National Action Network Calls End to Tax Abatements
December 6, 2018
The president of the Michigan Chapter of the National Action Network (NAN), the Rev. Charles Williams II, held a press conference on Monday, December 3, to address concerns about the practice of granting tax abatements to corporations and developers within the city of Detroit. Such incentives are awarded in the hopes that businesses will provide steady employment for the local community. Williams, flanked by NAN members and supporters and local retirees, called for a moratorium on tax abatements for corporations and developers in the city of Detroit
The impetus for Williams' argument is the news which broke last week that General Motors had made plans to close the Detroit-Hamtramck Assembly Plant, along with two other plants in Ohio and Ontario. The move will eliminate roughly 6, 200 jobs by the end of 2019. GM has said the move was purely a business decision.
Williams reminded those in attendance of the storm of controversy which arose when GM first proposed building the Detroit facility in 1985. Residential homes and churches sat on the land which GM wanted in order to build the assembly plant. Protests and court battles ensued, but eventually the land was acquired by GM via eminent domain, citing economic development as a benefit for the community. Williams claimed the latest move by GM is personal because residents of Detroit sacrificed their homes and churches in order for the plant to be erected. Williams added that workers filled the plant, keeping the assembly line humming and paid their fair share of taxes to the city and state, while GM enjoyed the benefit of suspension of tax remittance through abatement.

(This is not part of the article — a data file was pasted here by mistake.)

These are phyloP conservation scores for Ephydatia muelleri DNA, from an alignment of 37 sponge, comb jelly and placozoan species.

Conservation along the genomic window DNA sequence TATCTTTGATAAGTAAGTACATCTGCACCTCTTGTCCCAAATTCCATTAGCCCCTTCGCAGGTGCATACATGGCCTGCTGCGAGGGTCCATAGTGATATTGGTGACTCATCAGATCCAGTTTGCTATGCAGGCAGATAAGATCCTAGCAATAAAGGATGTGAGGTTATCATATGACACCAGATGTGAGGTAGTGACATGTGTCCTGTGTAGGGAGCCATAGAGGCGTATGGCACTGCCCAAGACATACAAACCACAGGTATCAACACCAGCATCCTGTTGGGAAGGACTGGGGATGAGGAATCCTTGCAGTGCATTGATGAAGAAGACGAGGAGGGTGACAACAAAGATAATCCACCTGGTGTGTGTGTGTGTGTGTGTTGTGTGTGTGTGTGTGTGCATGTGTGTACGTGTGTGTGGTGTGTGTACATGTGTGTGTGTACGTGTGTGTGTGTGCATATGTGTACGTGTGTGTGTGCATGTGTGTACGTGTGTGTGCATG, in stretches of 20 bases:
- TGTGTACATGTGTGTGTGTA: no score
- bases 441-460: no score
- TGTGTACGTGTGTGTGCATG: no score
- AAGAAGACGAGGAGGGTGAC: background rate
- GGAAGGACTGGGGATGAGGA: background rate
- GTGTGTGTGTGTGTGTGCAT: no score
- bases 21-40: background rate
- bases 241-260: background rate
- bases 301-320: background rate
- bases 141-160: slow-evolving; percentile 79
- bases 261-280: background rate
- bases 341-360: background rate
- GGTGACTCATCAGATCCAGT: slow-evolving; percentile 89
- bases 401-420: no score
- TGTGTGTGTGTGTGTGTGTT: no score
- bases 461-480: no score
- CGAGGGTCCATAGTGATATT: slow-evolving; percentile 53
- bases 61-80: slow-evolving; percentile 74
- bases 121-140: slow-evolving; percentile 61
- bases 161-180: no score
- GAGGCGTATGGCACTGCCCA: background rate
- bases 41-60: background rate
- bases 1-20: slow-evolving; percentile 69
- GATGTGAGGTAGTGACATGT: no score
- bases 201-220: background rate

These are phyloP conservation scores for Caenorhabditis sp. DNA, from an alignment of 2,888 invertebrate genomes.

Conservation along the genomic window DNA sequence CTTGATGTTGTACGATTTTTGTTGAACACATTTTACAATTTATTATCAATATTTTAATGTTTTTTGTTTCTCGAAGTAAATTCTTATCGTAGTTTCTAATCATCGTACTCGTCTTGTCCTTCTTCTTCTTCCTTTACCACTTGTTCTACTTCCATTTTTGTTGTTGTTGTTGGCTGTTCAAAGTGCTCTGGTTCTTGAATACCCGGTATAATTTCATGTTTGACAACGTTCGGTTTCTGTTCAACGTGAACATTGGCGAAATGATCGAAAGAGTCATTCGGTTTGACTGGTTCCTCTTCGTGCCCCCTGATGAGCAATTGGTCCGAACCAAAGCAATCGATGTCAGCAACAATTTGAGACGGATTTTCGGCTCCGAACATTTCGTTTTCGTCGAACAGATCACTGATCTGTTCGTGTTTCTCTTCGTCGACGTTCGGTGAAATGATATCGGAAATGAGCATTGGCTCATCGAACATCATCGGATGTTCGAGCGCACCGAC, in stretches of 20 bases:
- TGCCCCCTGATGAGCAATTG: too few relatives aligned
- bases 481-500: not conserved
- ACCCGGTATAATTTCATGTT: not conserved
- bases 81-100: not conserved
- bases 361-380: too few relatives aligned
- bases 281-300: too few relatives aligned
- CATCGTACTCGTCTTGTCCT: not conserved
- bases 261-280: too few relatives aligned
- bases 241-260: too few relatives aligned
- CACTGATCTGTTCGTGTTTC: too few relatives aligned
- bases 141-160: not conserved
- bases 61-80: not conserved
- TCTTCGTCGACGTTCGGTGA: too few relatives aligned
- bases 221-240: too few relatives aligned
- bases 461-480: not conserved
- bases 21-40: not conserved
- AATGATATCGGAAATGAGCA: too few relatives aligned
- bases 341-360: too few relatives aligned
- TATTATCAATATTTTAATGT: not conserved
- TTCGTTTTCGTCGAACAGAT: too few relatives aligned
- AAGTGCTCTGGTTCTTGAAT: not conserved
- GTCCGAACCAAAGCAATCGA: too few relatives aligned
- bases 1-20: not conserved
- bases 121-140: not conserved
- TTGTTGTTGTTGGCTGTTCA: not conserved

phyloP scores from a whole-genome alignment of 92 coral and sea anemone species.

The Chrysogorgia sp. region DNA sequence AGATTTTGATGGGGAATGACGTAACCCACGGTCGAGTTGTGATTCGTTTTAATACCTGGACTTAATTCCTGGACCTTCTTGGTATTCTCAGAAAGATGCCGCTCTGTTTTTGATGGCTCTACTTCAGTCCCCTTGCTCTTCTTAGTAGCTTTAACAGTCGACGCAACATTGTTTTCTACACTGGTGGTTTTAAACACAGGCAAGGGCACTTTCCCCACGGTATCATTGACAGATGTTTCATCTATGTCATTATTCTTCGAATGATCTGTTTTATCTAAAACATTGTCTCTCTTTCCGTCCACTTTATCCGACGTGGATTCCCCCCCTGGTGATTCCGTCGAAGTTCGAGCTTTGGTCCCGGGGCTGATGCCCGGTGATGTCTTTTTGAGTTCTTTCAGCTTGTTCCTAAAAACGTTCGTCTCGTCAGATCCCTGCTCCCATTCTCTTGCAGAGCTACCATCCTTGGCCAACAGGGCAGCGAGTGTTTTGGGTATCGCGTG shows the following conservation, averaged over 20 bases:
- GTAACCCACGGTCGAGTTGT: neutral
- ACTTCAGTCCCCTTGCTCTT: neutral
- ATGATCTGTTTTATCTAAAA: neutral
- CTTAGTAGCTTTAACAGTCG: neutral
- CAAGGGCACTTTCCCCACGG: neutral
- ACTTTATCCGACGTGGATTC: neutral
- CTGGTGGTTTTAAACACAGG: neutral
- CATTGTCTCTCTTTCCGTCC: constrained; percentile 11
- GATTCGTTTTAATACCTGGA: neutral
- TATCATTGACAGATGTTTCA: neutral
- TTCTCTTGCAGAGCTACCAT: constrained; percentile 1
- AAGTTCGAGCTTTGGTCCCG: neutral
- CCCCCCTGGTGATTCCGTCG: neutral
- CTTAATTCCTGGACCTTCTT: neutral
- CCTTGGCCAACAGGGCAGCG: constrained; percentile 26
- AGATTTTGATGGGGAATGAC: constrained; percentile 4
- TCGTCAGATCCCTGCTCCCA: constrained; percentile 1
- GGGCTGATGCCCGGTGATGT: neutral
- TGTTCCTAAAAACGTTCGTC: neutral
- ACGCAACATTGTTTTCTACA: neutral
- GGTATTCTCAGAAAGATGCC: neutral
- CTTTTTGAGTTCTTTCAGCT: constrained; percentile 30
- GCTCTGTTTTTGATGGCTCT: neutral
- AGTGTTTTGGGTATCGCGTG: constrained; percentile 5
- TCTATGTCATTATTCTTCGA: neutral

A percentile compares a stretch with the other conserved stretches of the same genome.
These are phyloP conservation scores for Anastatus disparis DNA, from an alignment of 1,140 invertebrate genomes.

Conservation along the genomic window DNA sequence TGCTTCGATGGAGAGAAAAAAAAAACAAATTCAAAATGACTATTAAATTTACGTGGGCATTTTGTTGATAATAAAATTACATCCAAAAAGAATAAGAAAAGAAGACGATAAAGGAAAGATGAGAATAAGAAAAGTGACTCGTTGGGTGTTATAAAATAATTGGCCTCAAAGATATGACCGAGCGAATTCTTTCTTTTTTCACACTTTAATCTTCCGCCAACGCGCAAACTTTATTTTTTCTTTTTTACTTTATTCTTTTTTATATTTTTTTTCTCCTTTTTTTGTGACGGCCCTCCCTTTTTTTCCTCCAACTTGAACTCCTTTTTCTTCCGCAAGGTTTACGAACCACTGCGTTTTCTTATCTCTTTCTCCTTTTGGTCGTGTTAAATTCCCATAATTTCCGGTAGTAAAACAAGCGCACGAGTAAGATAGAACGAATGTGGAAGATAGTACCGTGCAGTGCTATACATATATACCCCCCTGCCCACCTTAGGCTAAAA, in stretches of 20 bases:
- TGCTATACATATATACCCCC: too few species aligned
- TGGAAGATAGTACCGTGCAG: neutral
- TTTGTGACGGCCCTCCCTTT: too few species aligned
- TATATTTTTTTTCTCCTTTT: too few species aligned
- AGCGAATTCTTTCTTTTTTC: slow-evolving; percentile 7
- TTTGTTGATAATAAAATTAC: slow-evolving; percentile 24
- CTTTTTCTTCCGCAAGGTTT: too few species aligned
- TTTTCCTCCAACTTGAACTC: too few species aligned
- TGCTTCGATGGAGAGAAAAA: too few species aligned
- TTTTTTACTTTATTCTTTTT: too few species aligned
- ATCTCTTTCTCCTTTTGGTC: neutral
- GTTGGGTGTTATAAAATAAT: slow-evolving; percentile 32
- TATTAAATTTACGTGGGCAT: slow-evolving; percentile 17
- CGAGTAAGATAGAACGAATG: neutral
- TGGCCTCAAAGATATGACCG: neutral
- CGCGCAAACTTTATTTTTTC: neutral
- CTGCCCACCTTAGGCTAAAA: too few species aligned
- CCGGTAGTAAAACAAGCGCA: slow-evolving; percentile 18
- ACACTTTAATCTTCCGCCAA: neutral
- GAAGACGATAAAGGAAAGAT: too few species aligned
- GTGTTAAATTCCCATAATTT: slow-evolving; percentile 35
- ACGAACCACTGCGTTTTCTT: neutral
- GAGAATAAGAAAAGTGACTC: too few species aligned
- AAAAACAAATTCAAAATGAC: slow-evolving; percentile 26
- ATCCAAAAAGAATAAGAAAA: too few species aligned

Williams added that manufacturing has been the way of life in the Midwest for generations. But now, he says, the automaker plans to put roughly 1,500 workers out of a job in a city which sacrificed part of its neighborhood in order for that same plant to be built. Williams argues that with the planned closure, the city has essentially received nothing from GM in exchange for its tax exempt status. He suggests that tax abatements provide no benefit to civic operations because the corporate tax dollars are absent, meaning funding for schools, police and fire departments, transportation and other public services suffer. "Every time we give away tax dollars in this city, we tighten the noose around the neck of public servants," Williams said.
also. He concurred with Williams' assertion that the practice of granting tax abatement does not make financial sense. "We have to start understanding that the trickle-down effect doesn't work nationally, nor does it work locally either," he said. "It's called quid pro quo," he added, "it says, 'okay GM, you want to come here, you want to help create jobs for our city, we're going to do this tax abatement because we want jobs, and now you're saying you're going to eliminate those jobs.'" Either way, Mack contends, residents are stuck with the tax bill.
The National Action Network plans to work with the Detroit Mayor Mike Duggan, along with the Detroit City Council and the City Charter Commission to bring about a suspension of the practice of granting tax abatements within the city as a regular practice.
The press conference was held at the Historic King Solomon Church 1600 14th St in Detroit.
For more information on the campaign set forth by NAN, see the organization's website at http://www.nationalactionnetwork.net.